Helsinki Declaration of 1964 and later versions. Informed consent was obtained from the
patient for being included in the study. Additional informed consent was obtained from the
patient for whom identifying information is included in this article.
Case Rep Oncol 2017;10:407–415
DOI: 10.1159/000474939
411
© 2017 The Author(s). Published by S. Karger AG, Basel
www.karger.com/cro
Watanabe et al.: Esophageal Metastasis from Rectal Cancer Successfully Treated with
Fluorouracil-Based Chemotherapy with Bevacizumab: A Case Report and Review of the
Literature
Disclosure Statement
All authors declare that they have no conflict of interest. There are no funding sources to
be declared.
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1
Case Rep Oncol 2017;10:407–415
DOI: 10.1159/000474939
412
© 2017 The Author(s). Published by S. Karger AG, Basel
www.karger.com/cro
Watanabe et al.: Esophageal Metastasis from Rectal Cancer Successfully Treated with
Fluorouracil-Based Chemotherapy with Bevacizumab: A Case Report and Review of the
Literature
Fig. 1. Imaging features of the present case. Computed tomography of the thorax on admission (a). Medias-
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tinal lymph node metastasis (left, arrow), thickening of the esophagus wall (middle), and ground-glass
opacities with interlobular septal thickening in the right lung (right) can be seen. Magnetic resonance imaging of the thorax showed an esophageal stricture with gradual esophageal wall thickening (b). Computed
tomography of the thorax after four cycles of chemotherapy (c). A tumor response was observed in the
mediastinal lymph node (left, arrow), esophagus (middle), and right lung (right).
Case Rep Oncol 2017;10:407–415
DOI: 10.1159/000474939
413
© 2017 The Author(s). Published by S. Karger AG, Basel
www.karger.com/cro
Watanabe et al.: Esophageal Metastasis from Rectal Cancer Successfully Treated with
Fluorouracil-Based Chemotherapy with Bevacizumab: A Case Report and Review of the
Literature
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Fig. 2. Endoscopic findings. Endoscopy revealed a submucosal tumor at the middle thoracic esophagus.
Case Rep Oncol 2017;10:407–415
DOI: 10.1159/000474939
414
© 2017 The Author(s). Published by S. Karger AG, Basel
www.karger.com/cro
Watanabe et al.: Esophageal Metastasis from Rectal Cancer Successfully Treated with
Fluorouracil-Based Chemotherapy with Bevacizumab: A Case Report and Review of the
Literature
Fig. 3. Pathological findings. Biopsy samples of the esophageal tumor. Infiltrating adenocarcinoma with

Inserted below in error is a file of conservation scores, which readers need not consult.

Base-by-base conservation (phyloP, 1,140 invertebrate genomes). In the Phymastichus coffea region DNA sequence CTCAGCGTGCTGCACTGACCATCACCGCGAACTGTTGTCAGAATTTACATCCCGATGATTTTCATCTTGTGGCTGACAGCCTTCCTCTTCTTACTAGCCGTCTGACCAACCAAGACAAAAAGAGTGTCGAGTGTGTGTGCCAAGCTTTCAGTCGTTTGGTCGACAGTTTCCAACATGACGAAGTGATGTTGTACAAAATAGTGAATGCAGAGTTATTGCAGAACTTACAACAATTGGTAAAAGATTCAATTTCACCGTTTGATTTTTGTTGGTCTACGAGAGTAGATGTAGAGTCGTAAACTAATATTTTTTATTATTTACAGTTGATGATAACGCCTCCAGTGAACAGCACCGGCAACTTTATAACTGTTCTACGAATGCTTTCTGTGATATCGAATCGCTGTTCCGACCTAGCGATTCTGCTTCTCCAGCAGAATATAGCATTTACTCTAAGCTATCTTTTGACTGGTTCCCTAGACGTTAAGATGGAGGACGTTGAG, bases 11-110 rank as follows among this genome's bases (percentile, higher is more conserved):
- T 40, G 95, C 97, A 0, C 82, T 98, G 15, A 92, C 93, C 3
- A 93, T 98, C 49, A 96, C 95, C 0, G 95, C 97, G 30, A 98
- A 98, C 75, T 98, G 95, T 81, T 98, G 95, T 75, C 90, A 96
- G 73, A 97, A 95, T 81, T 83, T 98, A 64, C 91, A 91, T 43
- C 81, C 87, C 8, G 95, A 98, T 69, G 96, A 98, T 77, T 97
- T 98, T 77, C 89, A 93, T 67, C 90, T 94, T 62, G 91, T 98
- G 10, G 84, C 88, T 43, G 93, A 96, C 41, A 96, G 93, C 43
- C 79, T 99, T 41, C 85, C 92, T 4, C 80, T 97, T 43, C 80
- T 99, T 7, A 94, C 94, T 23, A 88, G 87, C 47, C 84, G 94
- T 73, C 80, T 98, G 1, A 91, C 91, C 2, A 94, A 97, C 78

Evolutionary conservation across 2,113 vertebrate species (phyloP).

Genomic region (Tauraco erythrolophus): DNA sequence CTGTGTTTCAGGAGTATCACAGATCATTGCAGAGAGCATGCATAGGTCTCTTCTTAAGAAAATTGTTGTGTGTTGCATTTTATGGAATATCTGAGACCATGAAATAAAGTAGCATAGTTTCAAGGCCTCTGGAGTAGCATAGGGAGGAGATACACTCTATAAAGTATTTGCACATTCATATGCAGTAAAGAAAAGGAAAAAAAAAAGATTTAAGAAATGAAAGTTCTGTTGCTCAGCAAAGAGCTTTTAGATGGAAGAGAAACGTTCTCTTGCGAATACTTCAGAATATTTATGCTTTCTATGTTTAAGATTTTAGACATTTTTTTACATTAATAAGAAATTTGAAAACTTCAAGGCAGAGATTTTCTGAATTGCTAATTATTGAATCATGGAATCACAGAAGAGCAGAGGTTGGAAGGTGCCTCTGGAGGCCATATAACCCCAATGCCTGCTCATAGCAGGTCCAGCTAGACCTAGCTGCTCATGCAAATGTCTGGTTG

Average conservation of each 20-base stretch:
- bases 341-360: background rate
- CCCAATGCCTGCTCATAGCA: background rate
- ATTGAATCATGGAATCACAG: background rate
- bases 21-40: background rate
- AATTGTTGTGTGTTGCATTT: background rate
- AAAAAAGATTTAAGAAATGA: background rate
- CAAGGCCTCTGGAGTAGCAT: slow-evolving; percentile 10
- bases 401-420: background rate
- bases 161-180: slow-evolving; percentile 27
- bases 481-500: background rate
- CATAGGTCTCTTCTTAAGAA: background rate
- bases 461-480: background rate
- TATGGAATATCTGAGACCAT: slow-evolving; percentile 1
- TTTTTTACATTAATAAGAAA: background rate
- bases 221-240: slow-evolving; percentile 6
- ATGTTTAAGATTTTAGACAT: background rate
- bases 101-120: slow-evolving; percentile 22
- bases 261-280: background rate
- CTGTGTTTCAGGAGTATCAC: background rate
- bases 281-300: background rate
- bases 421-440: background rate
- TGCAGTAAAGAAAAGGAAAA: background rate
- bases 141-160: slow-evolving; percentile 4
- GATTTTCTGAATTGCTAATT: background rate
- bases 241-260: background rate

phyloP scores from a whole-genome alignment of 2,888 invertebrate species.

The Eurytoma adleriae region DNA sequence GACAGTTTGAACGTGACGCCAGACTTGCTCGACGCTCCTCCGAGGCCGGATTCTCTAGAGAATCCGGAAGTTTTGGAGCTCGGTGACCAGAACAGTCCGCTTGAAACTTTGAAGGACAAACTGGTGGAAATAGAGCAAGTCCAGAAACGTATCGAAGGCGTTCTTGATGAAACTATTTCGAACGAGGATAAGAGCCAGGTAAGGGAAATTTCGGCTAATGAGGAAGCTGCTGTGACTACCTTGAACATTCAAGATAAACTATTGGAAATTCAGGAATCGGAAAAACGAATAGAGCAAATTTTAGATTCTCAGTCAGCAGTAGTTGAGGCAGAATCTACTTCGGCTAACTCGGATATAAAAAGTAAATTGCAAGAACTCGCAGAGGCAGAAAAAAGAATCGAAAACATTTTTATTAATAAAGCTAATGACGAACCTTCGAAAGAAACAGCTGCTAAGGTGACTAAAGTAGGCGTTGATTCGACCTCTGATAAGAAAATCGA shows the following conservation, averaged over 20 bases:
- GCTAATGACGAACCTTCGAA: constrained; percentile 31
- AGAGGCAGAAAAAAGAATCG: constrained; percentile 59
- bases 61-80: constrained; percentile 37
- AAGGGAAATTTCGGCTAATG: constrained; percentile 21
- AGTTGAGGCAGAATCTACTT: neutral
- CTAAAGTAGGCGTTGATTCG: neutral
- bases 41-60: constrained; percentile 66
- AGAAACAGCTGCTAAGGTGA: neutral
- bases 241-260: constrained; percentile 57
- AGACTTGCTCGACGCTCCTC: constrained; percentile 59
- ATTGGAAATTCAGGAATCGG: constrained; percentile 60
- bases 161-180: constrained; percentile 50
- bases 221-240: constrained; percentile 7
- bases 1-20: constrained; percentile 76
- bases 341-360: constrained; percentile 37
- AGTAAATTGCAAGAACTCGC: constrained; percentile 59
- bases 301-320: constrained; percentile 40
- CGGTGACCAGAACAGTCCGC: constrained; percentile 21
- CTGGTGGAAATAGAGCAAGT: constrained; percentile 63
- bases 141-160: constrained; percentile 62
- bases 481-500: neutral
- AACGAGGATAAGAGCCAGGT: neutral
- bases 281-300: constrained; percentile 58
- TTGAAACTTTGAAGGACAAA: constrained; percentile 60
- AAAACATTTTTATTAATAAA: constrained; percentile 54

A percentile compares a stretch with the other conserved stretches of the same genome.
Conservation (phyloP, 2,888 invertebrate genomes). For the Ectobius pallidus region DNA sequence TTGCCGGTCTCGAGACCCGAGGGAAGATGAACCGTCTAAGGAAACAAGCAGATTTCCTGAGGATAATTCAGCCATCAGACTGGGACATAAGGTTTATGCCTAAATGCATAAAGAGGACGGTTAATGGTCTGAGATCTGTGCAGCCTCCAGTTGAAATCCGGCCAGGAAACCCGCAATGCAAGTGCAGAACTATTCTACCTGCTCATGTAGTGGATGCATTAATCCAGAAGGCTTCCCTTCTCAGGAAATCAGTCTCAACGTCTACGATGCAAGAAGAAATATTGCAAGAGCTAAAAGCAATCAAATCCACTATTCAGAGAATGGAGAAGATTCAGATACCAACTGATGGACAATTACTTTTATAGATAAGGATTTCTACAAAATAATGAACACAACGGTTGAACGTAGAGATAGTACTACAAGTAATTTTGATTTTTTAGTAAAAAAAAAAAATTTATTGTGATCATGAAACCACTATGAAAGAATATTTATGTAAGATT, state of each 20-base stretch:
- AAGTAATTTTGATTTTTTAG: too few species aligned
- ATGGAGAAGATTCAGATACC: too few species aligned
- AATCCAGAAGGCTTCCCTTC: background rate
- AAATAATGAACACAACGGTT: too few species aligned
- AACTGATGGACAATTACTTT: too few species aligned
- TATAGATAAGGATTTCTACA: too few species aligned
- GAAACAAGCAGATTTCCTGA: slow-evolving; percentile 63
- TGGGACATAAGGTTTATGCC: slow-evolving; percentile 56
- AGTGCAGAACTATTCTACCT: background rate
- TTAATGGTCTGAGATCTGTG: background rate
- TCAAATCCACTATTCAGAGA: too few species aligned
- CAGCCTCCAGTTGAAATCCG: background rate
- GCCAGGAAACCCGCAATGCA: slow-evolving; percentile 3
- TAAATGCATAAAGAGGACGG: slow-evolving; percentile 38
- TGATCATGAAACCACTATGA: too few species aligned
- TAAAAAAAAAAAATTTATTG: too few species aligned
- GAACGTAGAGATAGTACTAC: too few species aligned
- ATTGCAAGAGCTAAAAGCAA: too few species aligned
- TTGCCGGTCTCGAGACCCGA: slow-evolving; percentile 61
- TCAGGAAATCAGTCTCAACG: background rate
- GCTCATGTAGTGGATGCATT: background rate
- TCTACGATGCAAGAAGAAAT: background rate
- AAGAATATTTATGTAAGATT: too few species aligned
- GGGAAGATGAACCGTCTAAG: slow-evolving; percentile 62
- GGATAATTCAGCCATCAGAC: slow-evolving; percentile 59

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gland formation can be seen in the esophageal stroma (a, hematoxylin and eosin, ×200). Immunohistochemically, tumor cells were negative for thyroid transcription factor 1 (b) and positive for CDX2 (c). Moderately differentiated tubular adenocarcinoma was found in the surgical specimens of the rectum (d, hematoxylin and eosin, ×200).
415
Case Rep Oncol 2017;10:407–415
DOI: 10.1159/000474939
© 2017 The Author(s). Published by S. Karger AG, Basel
www.karger.com/cro
Watanabe et al.: Esophageal Metastasis from Rectal Cancer Successfully Treated with
Fluorouracil-Based Chemotherapy with Bevacizumab: A Case Report and Review of the
Literature
Table 1. Cases of esophagus metastasis from colorectal cancer
Year
[Ref.]
Age,
years
Sex
Primary
site
Initial treatment
Treatment for
esophagus metastasis
Outcome,
months*
1976 [4]
2005 [5]
17
44
M
M
Rectum
Rectum
Supportive care
Supportive care
002
002
2007 [6]
55
M
Cecum
Diagnostic laparotomy
Palliative colostomy
5-FU/LV
Palliative colectomy
5-FU/LV
>14
2008 [7]
2012 [8]
62
44
M
M
S/C
S/C
Esophageal stent
Esophagectomy
FOLFOX
5-FU/LV
CPT and CTX
Present
case
54
F
Rectum
FOLFOX/BV
FOLFIRI/BV
016
Sigmoid colectomy
Sigmoid colectomy
AC with FOLFOX/BV
Rectectomy
AC with FOLFOX
006
0>3
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S/C, sigmoid colon; AC, adjuvant chemotherapy; 5-FU, fluorouracil; LV, leucovorin; FOLFOX, fluorouracil,
leucovorin, and oxaliplatin; BV, bevacizumab; CPT, irinotecan; CTX, cetuximab; FOLFIRI, fluorouracil,
leucovorin, and irinotecan. * Outcome represents survival time from detection of esophageal metastasis.